Reporter 464, 26 March 2001
A lack of fresh drinking water in schools is seriously affecting children's health and their capacity to learn, according to University child kidney specialist Dr Trevor Brocklebank.
He questioned 100 children who passed through his outpatients clinic, and discovered that half of them didn't drink water at school at all, most had no access to water, and many didn't use the school toilets.
Some said they weren't even encouraged to drink fresh water after games lessons.
"Everyone needs to drink lots of water to stay healthy, especially children," he said.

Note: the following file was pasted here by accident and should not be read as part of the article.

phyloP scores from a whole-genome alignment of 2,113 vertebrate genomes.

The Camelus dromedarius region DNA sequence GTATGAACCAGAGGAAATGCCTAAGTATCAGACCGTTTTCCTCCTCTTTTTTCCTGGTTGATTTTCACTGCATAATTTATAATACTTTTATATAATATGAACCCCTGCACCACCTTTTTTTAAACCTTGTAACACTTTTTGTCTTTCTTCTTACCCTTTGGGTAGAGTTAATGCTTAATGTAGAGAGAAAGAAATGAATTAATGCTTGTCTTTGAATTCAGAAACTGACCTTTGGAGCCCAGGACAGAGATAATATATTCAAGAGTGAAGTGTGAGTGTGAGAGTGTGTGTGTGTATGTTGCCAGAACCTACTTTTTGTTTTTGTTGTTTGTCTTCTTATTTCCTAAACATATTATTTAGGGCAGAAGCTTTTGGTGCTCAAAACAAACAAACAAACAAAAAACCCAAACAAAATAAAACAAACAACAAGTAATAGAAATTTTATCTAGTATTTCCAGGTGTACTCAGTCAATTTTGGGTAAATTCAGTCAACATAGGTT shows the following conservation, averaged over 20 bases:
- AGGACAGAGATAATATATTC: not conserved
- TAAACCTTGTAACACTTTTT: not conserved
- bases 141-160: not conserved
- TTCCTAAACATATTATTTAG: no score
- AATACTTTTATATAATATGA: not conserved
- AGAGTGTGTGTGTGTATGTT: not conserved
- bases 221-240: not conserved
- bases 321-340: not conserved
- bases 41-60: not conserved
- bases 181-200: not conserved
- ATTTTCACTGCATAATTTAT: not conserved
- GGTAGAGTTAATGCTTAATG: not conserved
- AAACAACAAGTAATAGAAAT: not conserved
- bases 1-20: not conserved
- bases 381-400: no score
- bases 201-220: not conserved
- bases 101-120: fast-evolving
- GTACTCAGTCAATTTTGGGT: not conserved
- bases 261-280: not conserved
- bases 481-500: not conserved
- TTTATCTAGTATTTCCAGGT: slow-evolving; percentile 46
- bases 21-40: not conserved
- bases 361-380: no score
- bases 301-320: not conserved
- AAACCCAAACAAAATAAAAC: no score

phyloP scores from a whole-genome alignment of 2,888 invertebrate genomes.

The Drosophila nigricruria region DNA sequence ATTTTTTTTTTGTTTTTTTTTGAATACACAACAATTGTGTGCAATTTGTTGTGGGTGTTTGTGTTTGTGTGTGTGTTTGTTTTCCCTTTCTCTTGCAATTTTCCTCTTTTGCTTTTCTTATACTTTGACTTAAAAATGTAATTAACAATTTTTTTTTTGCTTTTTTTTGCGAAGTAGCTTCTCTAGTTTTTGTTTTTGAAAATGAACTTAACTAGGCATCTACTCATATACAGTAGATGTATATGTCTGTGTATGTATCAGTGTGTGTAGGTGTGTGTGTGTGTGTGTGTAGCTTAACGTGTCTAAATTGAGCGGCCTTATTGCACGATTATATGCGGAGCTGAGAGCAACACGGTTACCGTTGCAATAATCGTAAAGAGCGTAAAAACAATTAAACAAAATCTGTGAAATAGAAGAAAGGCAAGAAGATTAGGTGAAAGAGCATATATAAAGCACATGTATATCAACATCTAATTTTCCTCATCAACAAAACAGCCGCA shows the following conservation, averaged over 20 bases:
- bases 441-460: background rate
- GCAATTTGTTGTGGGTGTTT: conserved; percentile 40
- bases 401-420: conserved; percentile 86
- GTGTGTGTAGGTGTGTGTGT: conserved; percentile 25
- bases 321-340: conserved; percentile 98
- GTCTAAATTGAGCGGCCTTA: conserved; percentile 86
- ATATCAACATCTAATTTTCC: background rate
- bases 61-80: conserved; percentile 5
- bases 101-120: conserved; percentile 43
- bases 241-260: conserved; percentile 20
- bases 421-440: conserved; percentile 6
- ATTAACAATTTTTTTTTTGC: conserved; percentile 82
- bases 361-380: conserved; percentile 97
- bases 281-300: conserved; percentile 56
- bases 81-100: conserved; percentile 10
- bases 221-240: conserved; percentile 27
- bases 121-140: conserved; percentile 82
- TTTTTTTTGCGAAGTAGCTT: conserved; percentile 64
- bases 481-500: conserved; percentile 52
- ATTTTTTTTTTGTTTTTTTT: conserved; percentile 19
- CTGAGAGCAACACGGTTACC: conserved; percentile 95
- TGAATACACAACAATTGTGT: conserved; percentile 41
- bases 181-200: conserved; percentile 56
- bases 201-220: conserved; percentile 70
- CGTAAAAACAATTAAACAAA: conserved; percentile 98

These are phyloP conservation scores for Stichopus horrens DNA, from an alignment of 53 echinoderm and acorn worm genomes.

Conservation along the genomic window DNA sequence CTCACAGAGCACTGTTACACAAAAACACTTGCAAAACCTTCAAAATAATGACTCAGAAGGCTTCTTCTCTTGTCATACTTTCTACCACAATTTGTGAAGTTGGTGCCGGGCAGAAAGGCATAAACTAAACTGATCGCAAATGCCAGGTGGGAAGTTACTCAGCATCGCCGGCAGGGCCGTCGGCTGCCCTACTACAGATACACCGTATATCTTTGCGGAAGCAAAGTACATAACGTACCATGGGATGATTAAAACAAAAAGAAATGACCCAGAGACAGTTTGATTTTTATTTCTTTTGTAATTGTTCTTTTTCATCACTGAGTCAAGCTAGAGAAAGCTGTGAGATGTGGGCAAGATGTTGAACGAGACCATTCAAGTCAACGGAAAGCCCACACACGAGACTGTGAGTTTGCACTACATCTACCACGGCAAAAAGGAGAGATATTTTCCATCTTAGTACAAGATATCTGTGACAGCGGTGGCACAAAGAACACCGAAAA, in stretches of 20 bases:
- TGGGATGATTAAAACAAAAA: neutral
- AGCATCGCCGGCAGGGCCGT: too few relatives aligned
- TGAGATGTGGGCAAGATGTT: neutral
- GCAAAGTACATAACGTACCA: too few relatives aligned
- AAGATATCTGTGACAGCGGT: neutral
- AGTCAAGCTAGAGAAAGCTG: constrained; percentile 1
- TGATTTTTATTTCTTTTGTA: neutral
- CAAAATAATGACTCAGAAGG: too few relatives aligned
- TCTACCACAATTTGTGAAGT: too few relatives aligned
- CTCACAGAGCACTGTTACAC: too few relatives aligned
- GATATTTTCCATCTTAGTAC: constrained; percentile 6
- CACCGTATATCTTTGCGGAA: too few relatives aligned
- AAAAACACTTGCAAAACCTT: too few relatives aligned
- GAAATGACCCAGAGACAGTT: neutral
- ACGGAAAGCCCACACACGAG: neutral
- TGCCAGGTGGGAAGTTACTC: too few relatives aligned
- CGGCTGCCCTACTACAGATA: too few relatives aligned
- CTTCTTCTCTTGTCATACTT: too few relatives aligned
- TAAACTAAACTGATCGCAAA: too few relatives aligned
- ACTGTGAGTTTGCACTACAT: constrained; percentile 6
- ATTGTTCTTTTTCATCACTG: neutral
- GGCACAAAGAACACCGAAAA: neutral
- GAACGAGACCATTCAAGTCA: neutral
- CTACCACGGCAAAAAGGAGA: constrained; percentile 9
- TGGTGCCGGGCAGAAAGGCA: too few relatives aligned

"Lack of proper facilities at schools could lead to increased risk of kidney and urinary tract infections. Children also concentrate better if they are not suffering dehydration."
Dr Brocklebank alerted the medical officer for environmental health for Leeds, Dr Martin Schweiger, who has been encouraging heads to improve water supplies at schools. Parents have also joined the campaign and questions have been asked by local MPs in the House of Commons. A water fountain manufacturer is prepared to offer its product at a cheaper price to schools, but as Dr Brocklebank himself acknowledged, school resources are often already stretched to the limit.
Dr Brocklebank now intends to conduct a further survey of 300 more children.
[Main news stories | News in brief | Events | Notice board]
HTML by Karen Cooper